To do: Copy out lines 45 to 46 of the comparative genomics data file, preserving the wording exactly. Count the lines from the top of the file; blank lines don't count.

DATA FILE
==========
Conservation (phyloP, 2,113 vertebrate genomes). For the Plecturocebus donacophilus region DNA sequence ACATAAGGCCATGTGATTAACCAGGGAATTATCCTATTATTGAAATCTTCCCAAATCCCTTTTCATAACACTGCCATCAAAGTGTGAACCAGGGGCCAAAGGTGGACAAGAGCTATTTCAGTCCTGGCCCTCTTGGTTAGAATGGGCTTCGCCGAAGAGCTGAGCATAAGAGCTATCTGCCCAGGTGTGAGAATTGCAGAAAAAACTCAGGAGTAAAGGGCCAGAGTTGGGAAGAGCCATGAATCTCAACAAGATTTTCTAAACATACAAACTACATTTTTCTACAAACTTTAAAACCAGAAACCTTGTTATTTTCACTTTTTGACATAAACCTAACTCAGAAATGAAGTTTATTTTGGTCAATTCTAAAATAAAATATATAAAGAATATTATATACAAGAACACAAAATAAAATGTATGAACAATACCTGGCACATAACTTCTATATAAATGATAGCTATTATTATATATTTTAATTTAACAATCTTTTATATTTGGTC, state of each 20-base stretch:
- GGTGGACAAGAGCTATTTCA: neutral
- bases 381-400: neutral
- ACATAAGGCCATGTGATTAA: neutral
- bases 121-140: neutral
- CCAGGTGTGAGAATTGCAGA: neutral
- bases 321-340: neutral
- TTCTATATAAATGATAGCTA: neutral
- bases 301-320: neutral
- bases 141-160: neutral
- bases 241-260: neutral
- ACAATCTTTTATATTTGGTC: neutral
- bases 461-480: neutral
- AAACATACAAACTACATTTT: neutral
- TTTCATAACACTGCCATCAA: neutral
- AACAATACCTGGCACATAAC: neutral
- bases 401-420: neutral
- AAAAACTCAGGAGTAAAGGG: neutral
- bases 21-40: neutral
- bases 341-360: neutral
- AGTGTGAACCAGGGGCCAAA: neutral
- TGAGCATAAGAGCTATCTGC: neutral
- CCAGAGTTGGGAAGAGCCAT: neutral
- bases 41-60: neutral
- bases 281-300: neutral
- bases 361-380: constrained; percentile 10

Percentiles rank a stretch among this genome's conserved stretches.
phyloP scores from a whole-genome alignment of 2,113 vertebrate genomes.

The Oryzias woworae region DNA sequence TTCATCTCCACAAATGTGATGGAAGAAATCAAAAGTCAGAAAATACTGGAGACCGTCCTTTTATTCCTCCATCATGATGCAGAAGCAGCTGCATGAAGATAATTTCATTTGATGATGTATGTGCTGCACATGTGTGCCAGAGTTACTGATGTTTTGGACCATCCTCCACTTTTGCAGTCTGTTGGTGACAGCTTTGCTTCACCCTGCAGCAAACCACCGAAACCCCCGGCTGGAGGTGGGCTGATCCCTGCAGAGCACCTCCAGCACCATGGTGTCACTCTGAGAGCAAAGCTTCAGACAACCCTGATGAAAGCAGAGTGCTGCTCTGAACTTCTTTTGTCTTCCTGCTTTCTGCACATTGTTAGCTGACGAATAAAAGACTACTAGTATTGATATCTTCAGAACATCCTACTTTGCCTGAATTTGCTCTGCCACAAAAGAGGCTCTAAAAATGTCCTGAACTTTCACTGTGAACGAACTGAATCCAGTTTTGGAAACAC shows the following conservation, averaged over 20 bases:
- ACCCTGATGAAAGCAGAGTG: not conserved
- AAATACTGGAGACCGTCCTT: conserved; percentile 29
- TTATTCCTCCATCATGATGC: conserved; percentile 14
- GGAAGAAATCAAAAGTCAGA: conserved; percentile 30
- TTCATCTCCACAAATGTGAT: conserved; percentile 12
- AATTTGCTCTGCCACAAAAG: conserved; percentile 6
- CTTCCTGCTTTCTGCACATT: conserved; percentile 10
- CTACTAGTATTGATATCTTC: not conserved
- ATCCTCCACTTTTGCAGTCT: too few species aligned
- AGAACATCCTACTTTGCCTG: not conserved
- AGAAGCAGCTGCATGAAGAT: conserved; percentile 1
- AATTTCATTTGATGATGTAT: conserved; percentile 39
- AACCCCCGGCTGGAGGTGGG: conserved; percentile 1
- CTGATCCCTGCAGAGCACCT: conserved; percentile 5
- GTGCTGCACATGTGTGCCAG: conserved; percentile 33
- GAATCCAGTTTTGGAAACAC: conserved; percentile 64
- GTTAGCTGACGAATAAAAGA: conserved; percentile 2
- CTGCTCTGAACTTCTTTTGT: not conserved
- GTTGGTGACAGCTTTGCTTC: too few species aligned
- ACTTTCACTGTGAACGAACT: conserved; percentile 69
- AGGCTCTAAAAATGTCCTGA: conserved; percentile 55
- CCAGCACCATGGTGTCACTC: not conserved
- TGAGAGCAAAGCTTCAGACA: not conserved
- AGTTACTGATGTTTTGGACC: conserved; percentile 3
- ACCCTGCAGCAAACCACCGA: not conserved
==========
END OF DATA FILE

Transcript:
- GAATCCAGTTTTGGAAACAC: conserved; percentile 64
- GTTAGCTGACGAATAAAAGA: conserved; percentile 2